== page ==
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Re: The bifilar pancake coil at its resonant frequency
« Reply #1077 on: April 19, 2017, 03:44:43 PM »
                                                          1 Gauss ≒ 1 Oersted.

  Factor that into your "Dervish Account"!

Offline Magluvin

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Re: The bifilar pancake coil at its resonant frequency
« Reply #1078 on: April 19, 2017, 03:57:35 PM »
How would you choose to denote the energy exchange in a single cycle as compared to many cycles?

If I have 1V @ 1A for a single cycle is that the same as for 1000 cycles?

If that single  cycle takes 1 second,, or if the 1000 cycles take 1 second,, how would you compare them?

I was just interpreting what I think Nelson was saying. watt is a watt, and the difference between the Wh and W according to nelson they are the same just read over different periods of time. So it is like saying that the Kg is not the same as mg in a way.

I suppose you would have to average them out. Id say as long as you have at least 1 full ac cycle that the average should equate to that fraction of an hour if it were measured in 1 sec. If in 1 sec you only measured 1/4 wave of the ac cycle, that would not give an accurate depiction of power used over a longer period of time. Thus the Wh? 

Mags


Offline itsu

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Re: The bifilar pancake coil at its resonant frequency
« Reply #1079 on: April 19, 2017, 04:07:11 PM »

Quote
Quote from: tinman on April 18, 2017, 10:26:14 AM

TK

Are you able to power a small load(E.G an LED) from a pickup coil(secondary) placed on top of the BPC,without it effecting this zero voltage across your CVR.?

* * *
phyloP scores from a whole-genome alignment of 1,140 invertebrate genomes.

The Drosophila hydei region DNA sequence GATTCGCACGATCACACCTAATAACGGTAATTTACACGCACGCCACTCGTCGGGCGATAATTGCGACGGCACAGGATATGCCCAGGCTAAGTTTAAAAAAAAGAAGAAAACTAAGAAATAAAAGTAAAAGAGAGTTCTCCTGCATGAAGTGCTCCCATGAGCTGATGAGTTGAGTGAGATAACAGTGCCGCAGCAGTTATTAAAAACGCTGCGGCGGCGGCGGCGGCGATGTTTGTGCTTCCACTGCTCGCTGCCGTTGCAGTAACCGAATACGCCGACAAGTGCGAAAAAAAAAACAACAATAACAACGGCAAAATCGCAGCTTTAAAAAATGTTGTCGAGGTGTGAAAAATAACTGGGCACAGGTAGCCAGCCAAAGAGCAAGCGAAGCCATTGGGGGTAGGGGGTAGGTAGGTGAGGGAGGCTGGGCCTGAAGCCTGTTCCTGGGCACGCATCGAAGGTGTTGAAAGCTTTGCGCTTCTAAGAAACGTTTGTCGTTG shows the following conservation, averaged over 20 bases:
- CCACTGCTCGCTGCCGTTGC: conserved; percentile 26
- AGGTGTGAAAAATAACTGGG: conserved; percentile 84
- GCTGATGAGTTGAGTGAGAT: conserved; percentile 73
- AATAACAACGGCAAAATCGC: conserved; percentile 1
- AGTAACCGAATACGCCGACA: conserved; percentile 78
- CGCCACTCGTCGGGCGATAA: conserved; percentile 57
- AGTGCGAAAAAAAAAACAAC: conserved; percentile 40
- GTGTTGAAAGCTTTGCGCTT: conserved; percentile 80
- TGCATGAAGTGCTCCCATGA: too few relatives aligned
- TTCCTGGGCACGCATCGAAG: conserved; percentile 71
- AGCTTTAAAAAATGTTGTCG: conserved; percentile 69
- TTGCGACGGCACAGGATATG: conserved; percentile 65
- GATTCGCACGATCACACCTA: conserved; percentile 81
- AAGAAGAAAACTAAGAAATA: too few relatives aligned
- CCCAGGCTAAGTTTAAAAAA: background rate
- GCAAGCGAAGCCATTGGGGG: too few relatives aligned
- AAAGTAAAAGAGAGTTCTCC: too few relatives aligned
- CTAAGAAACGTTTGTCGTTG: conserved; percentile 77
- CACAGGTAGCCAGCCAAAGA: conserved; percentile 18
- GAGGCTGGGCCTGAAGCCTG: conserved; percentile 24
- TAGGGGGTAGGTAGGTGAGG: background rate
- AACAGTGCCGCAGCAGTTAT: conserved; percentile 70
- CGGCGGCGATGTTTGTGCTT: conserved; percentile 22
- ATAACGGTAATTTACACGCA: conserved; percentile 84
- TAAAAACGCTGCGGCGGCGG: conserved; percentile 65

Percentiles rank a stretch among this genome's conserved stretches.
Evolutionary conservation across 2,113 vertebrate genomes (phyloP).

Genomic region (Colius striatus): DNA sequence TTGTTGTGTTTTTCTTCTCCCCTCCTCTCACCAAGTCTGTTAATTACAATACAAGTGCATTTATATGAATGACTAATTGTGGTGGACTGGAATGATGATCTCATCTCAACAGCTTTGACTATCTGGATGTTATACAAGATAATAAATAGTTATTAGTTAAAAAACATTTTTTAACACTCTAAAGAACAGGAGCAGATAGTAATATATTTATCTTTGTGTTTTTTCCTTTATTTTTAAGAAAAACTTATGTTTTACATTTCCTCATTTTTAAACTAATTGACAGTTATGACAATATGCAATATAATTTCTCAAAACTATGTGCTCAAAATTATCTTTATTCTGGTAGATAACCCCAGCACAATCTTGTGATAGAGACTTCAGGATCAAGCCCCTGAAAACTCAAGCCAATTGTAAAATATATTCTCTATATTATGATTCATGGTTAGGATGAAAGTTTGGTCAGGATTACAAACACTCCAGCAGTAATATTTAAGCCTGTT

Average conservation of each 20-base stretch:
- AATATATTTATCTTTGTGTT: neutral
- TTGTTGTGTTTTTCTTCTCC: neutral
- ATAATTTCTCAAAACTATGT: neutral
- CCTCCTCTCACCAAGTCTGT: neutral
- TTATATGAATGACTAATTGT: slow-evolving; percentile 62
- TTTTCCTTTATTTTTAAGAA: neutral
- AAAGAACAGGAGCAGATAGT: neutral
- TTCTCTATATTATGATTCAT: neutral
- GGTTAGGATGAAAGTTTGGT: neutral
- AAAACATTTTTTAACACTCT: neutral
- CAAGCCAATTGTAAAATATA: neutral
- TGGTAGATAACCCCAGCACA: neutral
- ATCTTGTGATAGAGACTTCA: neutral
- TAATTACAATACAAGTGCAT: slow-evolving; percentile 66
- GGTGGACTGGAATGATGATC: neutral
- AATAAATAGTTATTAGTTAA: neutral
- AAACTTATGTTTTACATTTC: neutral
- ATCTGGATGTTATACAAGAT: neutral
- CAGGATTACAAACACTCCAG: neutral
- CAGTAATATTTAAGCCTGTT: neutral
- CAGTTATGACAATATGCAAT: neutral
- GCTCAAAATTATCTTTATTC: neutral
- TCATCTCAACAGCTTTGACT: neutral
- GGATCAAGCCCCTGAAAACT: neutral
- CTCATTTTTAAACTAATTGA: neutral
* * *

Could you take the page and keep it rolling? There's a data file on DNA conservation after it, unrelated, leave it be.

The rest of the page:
Brad


No, when powering a LED load at the TBF's resonant frequency the CVR voltage trace does not quite "flatline" any more, it indicates about half a milliamp at flattest. This is with just enough amplitude of the signal input to the TBF to produce a slight glow in the LED. Of course if I go off the resonant frequency I can get a lot more power to drive the LED much more brightly from the pickup coil, especially if I go to the pickup coil's own resonant frequency, as the previous frequency scans show. The CVR trace grows then too. 

Here's a scopeshot of the "flattest" CVR line while powering a slightly glowing LED from the pickup coil. Yellow=CVR trace, with the current value shown being a little smaller than actual because the scope thinks I'm using a 10 ohm CVR but actually I'm using 9.4 ohms. Blue = across LED and pickup coil.

Trying that too shows that my led on the pickup coil does not light up when at the resonance frequency (313KHz) of the TBP coil.
When shifting the frequency to the pickup coil resonance frequency (2.5Mhz), it does light up the led.

Adding a 3nF cap parallel to the pickup coil / led lowers the resonance frequency to 313Khz which is where the TBP coil resonance frequency was
and now does light up the led brightly on 313Khz.

However, the resonance frequency of the TBP coil now has shifted to 389Khz, so no more flatlined current / resonance at 313Khz.

Its like pressing a balloon, it gives way, but expands somewhere else.

Itsu

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Re: The bifilar pancake coil at its resonant frequency
« Reply #1079 on: April 19, 2017, 04:07:11 PM »